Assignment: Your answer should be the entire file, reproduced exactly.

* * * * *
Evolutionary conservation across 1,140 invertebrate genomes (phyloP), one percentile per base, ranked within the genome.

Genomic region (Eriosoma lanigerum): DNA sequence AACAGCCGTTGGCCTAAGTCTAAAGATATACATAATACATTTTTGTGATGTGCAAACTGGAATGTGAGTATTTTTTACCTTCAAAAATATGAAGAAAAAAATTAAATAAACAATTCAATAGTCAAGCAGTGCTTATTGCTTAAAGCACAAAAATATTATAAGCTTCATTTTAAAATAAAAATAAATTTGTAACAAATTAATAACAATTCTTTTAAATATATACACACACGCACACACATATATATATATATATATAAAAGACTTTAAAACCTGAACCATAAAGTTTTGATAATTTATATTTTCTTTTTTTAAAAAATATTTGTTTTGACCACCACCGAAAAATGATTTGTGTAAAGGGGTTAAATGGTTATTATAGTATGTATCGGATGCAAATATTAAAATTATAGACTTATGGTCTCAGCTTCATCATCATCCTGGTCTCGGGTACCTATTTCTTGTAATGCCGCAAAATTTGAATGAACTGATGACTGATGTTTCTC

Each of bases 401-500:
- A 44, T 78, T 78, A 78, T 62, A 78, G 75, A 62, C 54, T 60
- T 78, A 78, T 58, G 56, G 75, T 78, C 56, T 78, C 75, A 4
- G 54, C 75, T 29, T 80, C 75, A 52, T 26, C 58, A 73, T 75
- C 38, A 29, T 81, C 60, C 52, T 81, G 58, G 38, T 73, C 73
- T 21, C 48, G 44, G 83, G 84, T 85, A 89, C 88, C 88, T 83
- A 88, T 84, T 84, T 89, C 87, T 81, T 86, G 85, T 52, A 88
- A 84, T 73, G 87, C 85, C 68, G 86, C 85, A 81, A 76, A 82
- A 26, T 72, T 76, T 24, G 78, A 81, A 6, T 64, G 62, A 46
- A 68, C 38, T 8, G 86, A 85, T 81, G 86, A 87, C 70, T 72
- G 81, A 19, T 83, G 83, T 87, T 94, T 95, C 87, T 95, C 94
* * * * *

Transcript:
Evolutionary conservation across 1,140 invertebrate genomes (phyloP), one percentile per base, ranked within the genome.

Genomic region (Eriosoma lanigerum): DNA sequence AACAGCCGTTGGCCTAAGTCTAAAGATATACATAATACATTTTTGTGATGTGCAAACTGGAATGTGAGTATTTTTTACCTTCAAAAATATGAAGAAAAAAATTAAATAAACAATTCAATAGTCAAGCAGTGCTTATTGCTTAAAGCACAAAAATATTATAAGCTTCATTTTAAAATAAAAATAAATTTGTAACAAATTAATAACAATTCTTTTAAATATATACACACACGCACACACATATATATATATATATATAAAAGACTTTAAAACCTGAACCATAAAGTTTTGATAATTTATATTTTCTTTTTTTAAAAAATATTTGTTTTGACCACCACCGAAAAATGATTTGTGTAAAGGGGTTAAATGGTTATTATAGTATGTATCGGATGCAAATATTAAAATTATAGACTTATGGTCTCAGCTTCATCATCATCCTGGTCTCGGGTACCTATTTCTTGTAATGCCGCAAAATTTGAATGAACTGATGACTGATGTTTCTC

Each of bases 401-500:
- A 44, T 78, T 78, A 78, T 62, A 78, G 75, A 62, C 54, T 60
- T 78, A 78, T 58, G 56, G 75, T 78, C 56, T 78, C 75, A 4
- G 54, C 75, T 29, T 80, C 75, A 52, T 26, C 58, A 73, T 75
- C 38, A 29, T 81, C 60, C 52, T 81, G 58, G 38, T 73, C 73
- T 21, C 48, G 44, G 83, G 84, T 85, A 89, C 88, C 88, T 83
- A 88, T 84, T 84, T 89, C 87, T 81, T 86, G 85, T 52, A 88
- A 84, T 73, G 87, C 85, C 68, G 86, C 85, A 81, A 76, A 82
- A 26, T 72, T 76, T 24, G 78, A 81, A 6, T 64, G 62, A 46
- A 68, C 38, T 8, G 86, A 85, T 81, G 86, A 87, C 70, T 72
- G 81, A 19, T 83, G 83, T 87, T 94, T 95, C 87, T 95, C 94